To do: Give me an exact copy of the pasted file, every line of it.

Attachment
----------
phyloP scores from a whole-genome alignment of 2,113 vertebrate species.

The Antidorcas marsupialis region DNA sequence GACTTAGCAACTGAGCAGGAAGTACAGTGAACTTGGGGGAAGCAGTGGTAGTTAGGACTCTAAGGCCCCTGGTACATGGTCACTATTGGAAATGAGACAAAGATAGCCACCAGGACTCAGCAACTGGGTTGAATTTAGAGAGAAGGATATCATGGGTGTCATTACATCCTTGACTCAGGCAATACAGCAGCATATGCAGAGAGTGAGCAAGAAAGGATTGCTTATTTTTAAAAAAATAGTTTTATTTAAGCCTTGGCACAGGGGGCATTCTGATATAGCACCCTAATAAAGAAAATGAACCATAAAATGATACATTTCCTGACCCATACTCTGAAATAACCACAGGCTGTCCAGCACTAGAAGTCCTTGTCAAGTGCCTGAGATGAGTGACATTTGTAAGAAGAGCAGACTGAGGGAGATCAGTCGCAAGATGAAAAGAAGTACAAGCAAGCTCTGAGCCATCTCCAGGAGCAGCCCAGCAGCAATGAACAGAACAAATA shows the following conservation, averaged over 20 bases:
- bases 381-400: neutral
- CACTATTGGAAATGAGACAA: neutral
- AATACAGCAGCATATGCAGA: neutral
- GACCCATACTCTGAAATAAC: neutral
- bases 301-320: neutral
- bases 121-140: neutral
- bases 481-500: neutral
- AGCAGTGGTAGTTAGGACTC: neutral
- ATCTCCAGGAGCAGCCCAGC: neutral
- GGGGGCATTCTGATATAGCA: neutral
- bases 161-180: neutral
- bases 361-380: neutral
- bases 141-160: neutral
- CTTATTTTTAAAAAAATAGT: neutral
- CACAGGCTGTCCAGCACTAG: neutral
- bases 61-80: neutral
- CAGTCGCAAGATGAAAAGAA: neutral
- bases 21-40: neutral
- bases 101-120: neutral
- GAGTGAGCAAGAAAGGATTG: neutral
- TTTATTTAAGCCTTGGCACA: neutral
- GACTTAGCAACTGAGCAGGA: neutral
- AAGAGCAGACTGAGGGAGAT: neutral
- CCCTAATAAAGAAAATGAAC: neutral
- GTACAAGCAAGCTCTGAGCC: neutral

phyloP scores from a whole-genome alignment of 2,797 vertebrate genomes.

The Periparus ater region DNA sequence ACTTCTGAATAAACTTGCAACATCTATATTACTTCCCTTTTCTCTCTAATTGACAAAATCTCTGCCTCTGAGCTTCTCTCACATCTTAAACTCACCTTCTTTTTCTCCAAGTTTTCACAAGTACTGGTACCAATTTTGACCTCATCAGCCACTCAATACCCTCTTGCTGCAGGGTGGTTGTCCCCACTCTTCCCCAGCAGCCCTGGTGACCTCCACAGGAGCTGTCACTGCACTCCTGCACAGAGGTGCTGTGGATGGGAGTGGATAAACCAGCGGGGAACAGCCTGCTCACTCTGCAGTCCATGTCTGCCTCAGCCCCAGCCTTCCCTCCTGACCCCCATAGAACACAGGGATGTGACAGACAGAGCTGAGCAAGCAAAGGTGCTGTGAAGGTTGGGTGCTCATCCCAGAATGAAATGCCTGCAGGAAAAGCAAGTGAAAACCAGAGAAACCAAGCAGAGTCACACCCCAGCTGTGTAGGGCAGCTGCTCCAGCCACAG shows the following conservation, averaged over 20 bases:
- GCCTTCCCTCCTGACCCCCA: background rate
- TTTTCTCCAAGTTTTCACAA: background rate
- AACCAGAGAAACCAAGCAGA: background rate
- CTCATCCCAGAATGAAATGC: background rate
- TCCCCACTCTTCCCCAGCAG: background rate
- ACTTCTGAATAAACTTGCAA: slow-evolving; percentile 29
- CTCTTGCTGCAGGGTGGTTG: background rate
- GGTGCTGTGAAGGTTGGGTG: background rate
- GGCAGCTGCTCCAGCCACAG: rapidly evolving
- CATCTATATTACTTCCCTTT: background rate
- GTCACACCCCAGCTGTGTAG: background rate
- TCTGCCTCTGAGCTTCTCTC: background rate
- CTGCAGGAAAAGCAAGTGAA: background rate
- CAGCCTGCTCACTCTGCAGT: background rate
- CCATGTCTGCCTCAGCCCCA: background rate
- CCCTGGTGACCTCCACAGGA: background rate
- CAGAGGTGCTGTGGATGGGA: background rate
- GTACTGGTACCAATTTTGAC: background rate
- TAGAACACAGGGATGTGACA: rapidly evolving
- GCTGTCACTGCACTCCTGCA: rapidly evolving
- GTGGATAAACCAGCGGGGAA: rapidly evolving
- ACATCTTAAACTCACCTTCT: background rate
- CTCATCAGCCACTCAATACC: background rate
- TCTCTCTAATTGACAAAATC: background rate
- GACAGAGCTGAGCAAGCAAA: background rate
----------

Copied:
phyloP scores from a whole-genome alignment of 2,113 vertebrate species.

The Antidorcas marsupialis region DNA sequence GACTTAGCAACTGAGCAGGAAGTACAGTGAACTTGGGGGAAGCAGTGGTAGTTAGGACTCTAAGGCCCCTGGTACATGGTCACTATTGGAAATGAGACAAAGATAGCCACCAGGACTCAGCAACTGGGTTGAATTTAGAGAGAAGGATATCATGGGTGTCATTACATCCTTGACTCAGGCAATACAGCAGCATATGCAGAGAGTGAGCAAGAAAGGATTGCTTATTTTTAAAAAAATAGTTTTATTTAAGCCTTGGCACAGGGGGCATTCTGATATAGCACCCTAATAAAGAAAATGAACCATAAAATGATACATTTCCTGACCCATACTCTGAAATAACCACAGGCTGTCCAGCACTAGAAGTCCTTGTCAAGTGCCTGAGATGAGTGACATTTGTAAGAAGAGCAGACTGAGGGAGATCAGTCGCAAGATGAAAAGAAGTACAAGCAAGCTCTGAGCCATCTCCAGGAGCAGCCCAGCAGCAATGAACAGAACAAATA shows the following conservation, averaged over 20 bases:
- bases 381-400: neutral
- CACTATTGGAAATGAGACAA: neutral
- AATACAGCAGCATATGCAGA: neutral
- GACCCATACTCTGAAATAAC: neutral
- bases 301-320: neutral
- bases 121-140: neutral
- bases 481-500: neutral
- AGCAGTGGTAGTTAGGACTC: neutral
- ATCTCCAGGAGCAGCCCAGC: neutral
- GGGGGCATTCTGATATAGCA: neutral
- bases 161-180: neutral
- bases 361-380: neutral
- bases 141-160: neutral
- CTTATTTTTAAAAAAATAGT: neutral
- CACAGGCTGTCCAGCACTAG: neutral
- bases 61-80: neutral
- CAGTCGCAAGATGAAAAGAA: neutral
- bases 21-40: neutral
- bases 101-120: neutral
- GAGTGAGCAAGAAAGGATTG: neutral
- TTTATTTAAGCCTTGGCACA: neutral
- GACTTAGCAACTGAGCAGGA: neutral
- AAGAGCAGACTGAGGGAGAT: neutral
- CCCTAATAAAGAAAATGAAC: neutral
- GTACAAGCAAGCTCTGAGCC: neutral

phyloP scores from a whole-genome alignment of 2,797 vertebrate genomes.

The Periparus ater region DNA sequence ACTTCTGAATAAACTTGCAACATCTATATTACTTCCCTTTTCTCTCTAATTGACAAAATCTCTGCCTCTGAGCTTCTCTCACATCTTAAACTCACCTTCTTTTTCTCCAAGTTTTCACAAGTACTGGTACCAATTTTGACCTCATCAGCCACTCAATACCCTCTTGCTGCAGGGTGGTTGTCCCCACTCTTCCCCAGCAGCCCTGGTGACCTCCACAGGAGCTGTCACTGCACTCCTGCACAGAGGTGCTGTGGATGGGAGTGGATAAACCAGCGGGGAACAGCCTGCTCACTCTGCAGTCCATGTCTGCCTCAGCCCCAGCCTTCCCTCCTGACCCCCATAGAACACAGGGATGTGACAGACAGAGCTGAGCAAGCAAAGGTGCTGTGAAGGTTGGGTGCTCATCCCAGAATGAAATGCCTGCAGGAAAAGCAAGTGAAAACCAGAGAAACCAAGCAGAGTCACACCCCAGCTGTGTAGGGCAGCTGCTCCAGCCACAG shows the following conservation, averaged over 20 bases:
- GCCTTCCCTCCTGACCCCCA: background rate
- TTTTCTCCAAGTTTTCACAA: background rate
- AACCAGAGAAACCAAGCAGA: background rate
- CTCATCCCAGAATGAAATGC: background rate
- TCCCCACTCTTCCCCAGCAG: background rate
- ACTTCTGAATAAACTTGCAA: slow-evolving; percentile 29
- CTCTTGCTGCAGGGTGGTTG: background rate
- GGTGCTGTGAAGGTTGGGTG: background rate
- GGCAGCTGCTCCAGCCACAG: rapidly evolving
- CATCTATATTACTTCCCTTT: background rate
- GTCACACCCCAGCTGTGTAG: background rate
- TCTGCCTCTGAGCTTCTCTC: background rate
- CTGCAGGAAAAGCAAGTGAA: background rate
- CAGCCTGCTCACTCTGCAGT: background rate
- CCATGTCTGCCTCAGCCCCA: background rate
- CCCTGGTGACCTCCACAGGA: background rate
- CAGAGGTGCTGTGGATGGGA: background rate
- GTACTGGTACCAATTTTGAC: background rate
- TAGAACACAGGGATGTGACA: rapidly evolving
- GCTGTCACTGCACTCCTGCA: rapidly evolving
- GTGGATAAACCAGCGGGGAA: rapidly evolving
- ACATCTTAAACTCACCTTCT: background rate
- CTCATCAGCCACTCAATACC: background rate
- TCTCTCTAATTGACAAAATC: background rate
- GACAGAGCTGAGCAAGCAAA: background rate